Against Tabula Rasa, Part 1: Is Everything Up for Grabs?

This is the first in a series of five posts on tabula rasa judging–i.e., the view that judges should not use their pre-round opinions to evaluate in-round disagreements. Using pre-round opinions in this way constitutes “intervention,” and the guiding principle of tabula rasa judging is to intervene as little as possible. That is not a very clear statement of the view, and I try to make it more precise in a later post in this series. But, in this first post, I argue for one claim:
Not everything is up for grabs in a debate. The judge can assume rules of valid inference when evaluating debates, and these rules might not be contestable.

In the next post, I make another claim: evaluating arguments in a debate often requires what many consider to be “intervention”–that is, using the judge’s own pre-round opinion to decide the outcome of an in-round dispute.

But there is an easy way around these problems. The solution, which I outline in the third post, requires the judge’s starting points to be as neutral as possible. In the fourth post, I explain why the solution fails. And in the final post, I explain why my own view of the judge’s starting points is better.

 

My first argument is about rules of inference. A rule of inference is how you draw conclusions from premises. For example, one of our rules of inference is modus ponens:

If p, then q.

P.

Therefore, q.

For example:

If it is wrong to deny due process guarantees to any person under any circumstances, then it is wrong to deny due process guarantees to non-citizens accused of torture.

It is wrong to deny due process guarantees to any person under any circumstances.

Therefore, it is wrong to deny due process guarantees to non-citizens accused of torture.

Another rule of inference is modus tollens:

If p, then q.

Not-q.

Therefore, not-p.

For example:

If every person has an inviolable right against coercion, then taxation is wrong.

Taxation is not wrong.

Therefore, it’s not the case that every person has an inviolable right against coercion.

There are other rules of inference. But here’s the point: the judge must take these rules of inference for granted.

If all rules of inference were up for debate, how would you decide which rules of inference to accept? You can’t just evaluate the arguments on each side. When you take an argument to justify a conclusion, you’re using a rule of inference. So (and we’re using a rule of inference here), the rules of inference aren’t up for debate. The judge walks into the round with them.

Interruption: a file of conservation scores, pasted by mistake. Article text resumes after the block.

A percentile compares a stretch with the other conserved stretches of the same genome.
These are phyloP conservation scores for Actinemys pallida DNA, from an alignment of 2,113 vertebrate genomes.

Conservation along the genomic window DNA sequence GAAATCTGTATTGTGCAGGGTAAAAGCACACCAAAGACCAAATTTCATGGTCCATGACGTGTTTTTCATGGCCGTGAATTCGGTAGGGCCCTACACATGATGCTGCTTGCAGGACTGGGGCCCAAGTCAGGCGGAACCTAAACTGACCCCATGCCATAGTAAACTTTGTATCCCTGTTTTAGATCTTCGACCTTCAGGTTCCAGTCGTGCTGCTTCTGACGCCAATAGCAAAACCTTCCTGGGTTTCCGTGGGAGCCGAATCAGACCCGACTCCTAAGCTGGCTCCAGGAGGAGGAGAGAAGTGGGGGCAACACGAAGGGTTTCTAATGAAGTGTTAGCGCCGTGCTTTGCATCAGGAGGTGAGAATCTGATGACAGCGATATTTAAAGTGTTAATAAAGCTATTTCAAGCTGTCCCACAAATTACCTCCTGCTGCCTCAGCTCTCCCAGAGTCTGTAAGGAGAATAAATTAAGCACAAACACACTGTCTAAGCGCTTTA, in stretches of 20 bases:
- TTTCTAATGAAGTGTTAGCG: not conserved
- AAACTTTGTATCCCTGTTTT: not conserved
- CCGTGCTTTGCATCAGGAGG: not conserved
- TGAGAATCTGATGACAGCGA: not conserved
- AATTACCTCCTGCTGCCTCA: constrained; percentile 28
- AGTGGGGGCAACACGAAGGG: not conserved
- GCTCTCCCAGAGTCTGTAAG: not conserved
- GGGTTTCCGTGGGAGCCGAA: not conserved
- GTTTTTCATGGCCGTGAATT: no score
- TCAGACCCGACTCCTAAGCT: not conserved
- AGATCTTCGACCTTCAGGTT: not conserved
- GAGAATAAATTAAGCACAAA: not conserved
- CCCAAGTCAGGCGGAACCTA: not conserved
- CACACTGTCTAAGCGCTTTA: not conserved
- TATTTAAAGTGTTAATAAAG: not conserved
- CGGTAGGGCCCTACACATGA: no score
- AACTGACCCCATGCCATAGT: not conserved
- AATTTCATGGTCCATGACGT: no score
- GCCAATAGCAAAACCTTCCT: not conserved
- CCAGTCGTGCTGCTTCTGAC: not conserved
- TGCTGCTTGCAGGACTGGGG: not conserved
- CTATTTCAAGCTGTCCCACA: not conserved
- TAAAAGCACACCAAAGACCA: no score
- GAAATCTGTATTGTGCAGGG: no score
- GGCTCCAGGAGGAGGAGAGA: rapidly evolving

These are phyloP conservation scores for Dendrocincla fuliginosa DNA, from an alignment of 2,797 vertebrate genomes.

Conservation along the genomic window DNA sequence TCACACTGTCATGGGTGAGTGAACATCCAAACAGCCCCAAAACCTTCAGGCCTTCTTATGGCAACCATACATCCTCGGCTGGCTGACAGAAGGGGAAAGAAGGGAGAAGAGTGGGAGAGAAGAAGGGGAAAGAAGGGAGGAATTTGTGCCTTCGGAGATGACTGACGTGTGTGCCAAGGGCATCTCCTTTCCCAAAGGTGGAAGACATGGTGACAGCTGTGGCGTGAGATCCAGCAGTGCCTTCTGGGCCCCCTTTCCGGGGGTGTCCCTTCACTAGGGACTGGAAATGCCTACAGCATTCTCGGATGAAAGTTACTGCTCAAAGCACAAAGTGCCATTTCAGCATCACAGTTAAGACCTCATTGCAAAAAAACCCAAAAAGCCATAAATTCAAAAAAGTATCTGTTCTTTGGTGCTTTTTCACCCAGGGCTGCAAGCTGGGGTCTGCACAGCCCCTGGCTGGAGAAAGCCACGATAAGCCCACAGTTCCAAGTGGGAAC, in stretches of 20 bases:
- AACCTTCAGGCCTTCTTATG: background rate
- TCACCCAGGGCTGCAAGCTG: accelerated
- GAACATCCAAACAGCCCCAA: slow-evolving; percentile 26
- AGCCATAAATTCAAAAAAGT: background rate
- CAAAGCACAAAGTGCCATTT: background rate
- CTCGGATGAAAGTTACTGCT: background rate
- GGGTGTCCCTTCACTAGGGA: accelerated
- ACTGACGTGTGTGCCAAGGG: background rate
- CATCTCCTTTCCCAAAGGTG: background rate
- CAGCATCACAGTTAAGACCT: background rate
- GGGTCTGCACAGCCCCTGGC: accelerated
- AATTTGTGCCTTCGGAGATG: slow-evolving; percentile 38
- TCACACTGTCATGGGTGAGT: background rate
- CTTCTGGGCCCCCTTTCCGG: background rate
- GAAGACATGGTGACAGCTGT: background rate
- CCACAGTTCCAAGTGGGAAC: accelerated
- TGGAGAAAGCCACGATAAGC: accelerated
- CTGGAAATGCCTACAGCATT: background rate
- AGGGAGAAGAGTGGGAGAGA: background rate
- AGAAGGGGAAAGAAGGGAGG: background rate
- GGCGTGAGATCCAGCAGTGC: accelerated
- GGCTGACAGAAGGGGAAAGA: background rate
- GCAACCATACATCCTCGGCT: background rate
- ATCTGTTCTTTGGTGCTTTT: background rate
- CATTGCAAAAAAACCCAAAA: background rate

This isn’t to imply that logic is never controversial. The controversial ones might be up for debate. I didn’t say that all rules of inference must be assumed and non-contestable. But some of them must be.

What does this imply for tabula rasa judging? It means that the judge’s obligation isn’t to intervene as little as possible. The constraint is not possibility, but rationality–i.e., obeying the rules of valid reasoning. This will set up my view of judging in terms of credences, which I’ll get to later.

  • pdve

    I agree that rules of inference must be assumed, but i'm not sure why they should also be non-contestable.Suppose a debater contests the validity of modus ponens or modus tollens (e.g. McGee 1985; Yalcin 2012). Suppose further that the debater's strategy totally relies on abandoning classical logic or classical semantics. If I were to judge this round in such a way that I assumed the validity of modus ponens or modus tollens and ignored any in-round arguments to the contrary, then the winner would not be the "better debater" but the debater whose views on logic correspond to my own. This strikes me as an unfairness that should be avoided. Scenarios such as these recommend the following principle: judges should not use a pre-round opinion to evaluate an in-round disagreement when the pre-round opinions is the topic of the in-round disagreement. This principle is consistent with a tabula rasa conception of judging, but it is also consistent with other conceptions of judging where pre-round opinions can used. This principle merely restricts how a judge's pre-round opinions can be used, i.e., judges can use their pre-round opinions to evaluate in-round disagreements so long as those pre-round opinions are not the topic of the in-round disagreements.

    • After thinking about it, I'm inclined to agree with you. But I'm still not sure how I would evaluate a disagreement about modus ponens without using modus ponens (even if just as a rule of thumb). If there is a way, I'd accept your view. But if not, I think I can go a step down from non-contestable to something like, assuming it until a debater persuades me to change my mind.